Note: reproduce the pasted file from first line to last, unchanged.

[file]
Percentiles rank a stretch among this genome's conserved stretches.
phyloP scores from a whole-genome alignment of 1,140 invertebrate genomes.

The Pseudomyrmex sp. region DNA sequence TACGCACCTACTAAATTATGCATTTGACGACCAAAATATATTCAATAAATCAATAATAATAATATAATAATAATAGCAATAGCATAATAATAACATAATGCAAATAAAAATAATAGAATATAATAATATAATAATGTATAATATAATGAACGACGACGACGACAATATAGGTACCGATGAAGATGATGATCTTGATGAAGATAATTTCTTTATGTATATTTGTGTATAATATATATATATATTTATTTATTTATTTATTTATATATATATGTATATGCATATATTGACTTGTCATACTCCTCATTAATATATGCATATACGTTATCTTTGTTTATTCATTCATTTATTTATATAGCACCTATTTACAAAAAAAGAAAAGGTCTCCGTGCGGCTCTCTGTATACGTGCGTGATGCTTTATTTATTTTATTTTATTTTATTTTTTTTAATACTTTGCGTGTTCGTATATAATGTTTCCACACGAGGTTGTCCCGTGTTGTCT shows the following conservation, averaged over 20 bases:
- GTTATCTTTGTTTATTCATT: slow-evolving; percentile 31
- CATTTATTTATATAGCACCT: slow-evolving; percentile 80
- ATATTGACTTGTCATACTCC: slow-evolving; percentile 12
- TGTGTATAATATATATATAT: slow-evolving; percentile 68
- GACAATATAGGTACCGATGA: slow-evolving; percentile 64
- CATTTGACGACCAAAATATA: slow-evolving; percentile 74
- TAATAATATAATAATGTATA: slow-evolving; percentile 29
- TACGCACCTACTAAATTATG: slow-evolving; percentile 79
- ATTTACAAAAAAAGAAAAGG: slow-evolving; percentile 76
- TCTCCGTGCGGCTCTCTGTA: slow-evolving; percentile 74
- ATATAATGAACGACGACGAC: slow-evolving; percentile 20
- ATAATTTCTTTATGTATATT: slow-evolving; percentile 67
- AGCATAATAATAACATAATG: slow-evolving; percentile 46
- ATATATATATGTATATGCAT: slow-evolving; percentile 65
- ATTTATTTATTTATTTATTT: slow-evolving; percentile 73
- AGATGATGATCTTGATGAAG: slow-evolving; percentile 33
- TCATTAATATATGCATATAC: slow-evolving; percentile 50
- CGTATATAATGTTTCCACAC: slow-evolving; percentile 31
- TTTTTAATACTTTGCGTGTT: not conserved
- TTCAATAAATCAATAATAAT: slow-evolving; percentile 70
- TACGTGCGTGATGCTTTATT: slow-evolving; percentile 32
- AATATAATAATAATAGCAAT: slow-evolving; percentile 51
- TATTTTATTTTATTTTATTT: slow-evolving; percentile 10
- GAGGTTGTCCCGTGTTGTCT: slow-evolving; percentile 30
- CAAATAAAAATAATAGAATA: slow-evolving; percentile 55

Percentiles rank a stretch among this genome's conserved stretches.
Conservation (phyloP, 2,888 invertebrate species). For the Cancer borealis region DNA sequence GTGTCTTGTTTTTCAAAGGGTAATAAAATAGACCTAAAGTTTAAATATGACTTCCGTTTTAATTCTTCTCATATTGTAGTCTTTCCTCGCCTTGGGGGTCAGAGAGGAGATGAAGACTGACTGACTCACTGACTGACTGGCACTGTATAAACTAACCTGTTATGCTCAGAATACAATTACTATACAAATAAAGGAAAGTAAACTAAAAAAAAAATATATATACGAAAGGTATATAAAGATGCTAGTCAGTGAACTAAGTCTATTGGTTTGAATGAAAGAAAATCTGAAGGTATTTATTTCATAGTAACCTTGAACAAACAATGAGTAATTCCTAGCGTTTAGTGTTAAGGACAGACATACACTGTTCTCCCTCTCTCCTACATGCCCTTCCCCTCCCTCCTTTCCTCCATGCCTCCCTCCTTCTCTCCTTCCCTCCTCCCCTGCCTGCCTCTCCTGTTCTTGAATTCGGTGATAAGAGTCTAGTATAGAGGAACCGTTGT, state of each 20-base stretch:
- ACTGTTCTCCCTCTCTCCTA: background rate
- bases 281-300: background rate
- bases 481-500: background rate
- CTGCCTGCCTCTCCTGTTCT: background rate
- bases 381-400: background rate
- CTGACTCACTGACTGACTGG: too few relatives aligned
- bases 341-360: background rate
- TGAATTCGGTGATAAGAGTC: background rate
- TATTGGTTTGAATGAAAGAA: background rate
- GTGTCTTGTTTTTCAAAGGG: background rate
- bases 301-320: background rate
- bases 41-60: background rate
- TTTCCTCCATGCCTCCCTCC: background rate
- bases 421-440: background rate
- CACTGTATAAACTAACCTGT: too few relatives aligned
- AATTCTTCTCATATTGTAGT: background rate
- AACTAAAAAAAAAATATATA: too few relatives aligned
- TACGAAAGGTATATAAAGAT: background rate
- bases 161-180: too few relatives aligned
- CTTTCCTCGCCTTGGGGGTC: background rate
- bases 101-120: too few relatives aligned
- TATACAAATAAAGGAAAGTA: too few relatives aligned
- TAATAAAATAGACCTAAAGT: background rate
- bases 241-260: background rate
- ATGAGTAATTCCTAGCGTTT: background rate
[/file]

Percentiles rank a stretch among this genome's conserved stretches.
phyloP scores from a whole-genome alignment of 1,140 invertebrate genomes.

The Pseudomyrmex sp. region DNA sequence TACGCACCTACTAAATTATGCATTTGACGACCAAAATATATTCAATAAATCAATAATAATAATATAATAATAATAGCAATAGCATAATAATAACATAATGCAAATAAAAATAATAGAATATAATAATATAATAATGTATAATATAATGAACGACGACGACGACAATATAGGTACCGATGAAGATGATGATCTTGATGAAGATAATTTCTTTATGTATATTTGTGTATAATATATATATATATTTATTTATTTATTTATTTATATATATATGTATATGCATATATTGACTTGTCATACTCCTCATTAATATATGCATATACGTTATCTTTGTTTATTCATTCATTTATTTATATAGCACCTATTTACAAAAAAAGAAAAGGTCTCCGTGCGGCTCTCTGTATACGTGCGTGATGCTTTATTTATTTTATTTTATTTTATTTTTTTTAATACTTTGCGTGTTCGTATATAATGTTTCCACACGAGGTTGTCCCGTGTTGTCT shows the following conservation, averaged over 20 bases:
- GTTATCTTTGTTTATTCATT: slow-evolving; percentile 31
- CATTTATTTATATAGCACCT: slow-evolving; percentile 80
- ATATTGACTTGTCATACTCC: slow-evolving; percentile 12
- TGTGTATAATATATATATAT: slow-evolving; percentile 68
- GACAATATAGGTACCGATGA: slow-evolving; percentile 64
- CATTTGACGACCAAAATATA: slow-evolving; percentile 74
- TAATAATATAATAATGTATA: slow-evolving; percentile 29
- TACGCACCTACTAAATTATG: slow-evolving; percentile 79
- ATTTACAAAAAAAGAAAAGG: slow-evolving; percentile 76
- TCTCCGTGCGGCTCTCTGTA: slow-evolving; percentile 74
- ATATAATGAACGACGACGAC: slow-evolving; percentile 20
- ATAATTTCTTTATGTATATT: slow-evolving; percentile 67
- AGCATAATAATAACATAATG: slow-evolving; percentile 46
- ATATATATATGTATATGCAT: slow-evolving; percentile 65
- ATTTATTTATTTATTTATTT: slow-evolving; percentile 73
- AGATGATGATCTTGATGAAG: slow-evolving; percentile 33
- TCATTAATATATGCATATAC: slow-evolving; percentile 50
- CGTATATAATGTTTCCACAC: slow-evolving; percentile 31
- TTTTTAATACTTTGCGTGTT: not conserved
- TTCAATAAATCAATAATAAT: slow-evolving; percentile 70
- TACGTGCGTGATGCTTTATT: slow-evolving; percentile 32
- AATATAATAATAATAGCAAT: slow-evolving; percentile 51
- TATTTTATTTTATTTTATTT: slow-evolving; percentile 10
- GAGGTTGTCCCGTGTTGTCT: slow-evolving; percentile 30
- CAAATAAAAATAATAGAATA: slow-evolving; percentile 55

Percentiles rank a stretch among this genome's conserved stretches.
Conservation (phyloP, 2,888 invertebrate species). For the Cancer borealis region DNA sequence GTGTCTTGTTTTTCAAAGGGTAATAAAATAGACCTAAAGTTTAAATATGACTTCCGTTTTAATTCTTCTCATATTGTAGTCTTTCCTCGCCTTGGGGGTCAGAGAGGAGATGAAGACTGACTGACTCACTGACTGACTGGCACTGTATAAACTAACCTGTTATGCTCAGAATACAATTACTATACAAATAAAGGAAAGTAAACTAAAAAAAAAATATATATACGAAAGGTATATAAAGATGCTAGTCAGTGAACTAAGTCTATTGGTTTGAATGAAAGAAAATCTGAAGGTATTTATTTCATAGTAACCTTGAACAAACAATGAGTAATTCCTAGCGTTTAGTGTTAAGGACAGACATACACTGTTCTCCCTCTCTCCTACATGCCCTTCCCCTCCCTCCTTTCCTCCATGCCTCCCTCCTTCTCTCCTTCCCTCCTCCCCTGCCTGCCTCTCCTGTTCTTGAATTCGGTGATAAGAGTCTAGTATAGAGGAACCGTTGT, state of each 20-base stretch:
- ACTGTTCTCCCTCTCTCCTA: background rate
- bases 281-300: background rate
- bases 481-500: background rate
- CTGCCTGCCTCTCCTGTTCT: background rate
- bases 381-400: background rate
- CTGACTCACTGACTGACTGG: too few relatives aligned
- bases 341-360: background rate
- TGAATTCGGTGATAAGAGTC: background rate
- TATTGGTTTGAATGAAAGAA: background rate
- GTGTCTTGTTTTTCAAAGGG: background rate
- bases 301-320: background rate
- bases 41-60: background rate
- TTTCCTCCATGCCTCCCTCC: background rate
- bases 421-440: background rate
- CACTGTATAAACTAACCTGT: too few relatives aligned
- AATTCTTCTCATATTGTAGT: background rate
- AACTAAAAAAAAAATATATA: too few relatives aligned
- TACGAAAGGTATATAAAGAT: background rate
- bases 161-180: too few relatives aligned
- CTTTCCTCGCCTTGGGGGTC: background rate
- bases 101-120: too few relatives aligned
- TATACAAATAAAGGAAAGTA: too few relatives aligned
- TAATAAAATAGACCTAAAGT: background rate
- bases 241-260: background rate
- ATGAGTAATTCCTAGCGTTT: background rate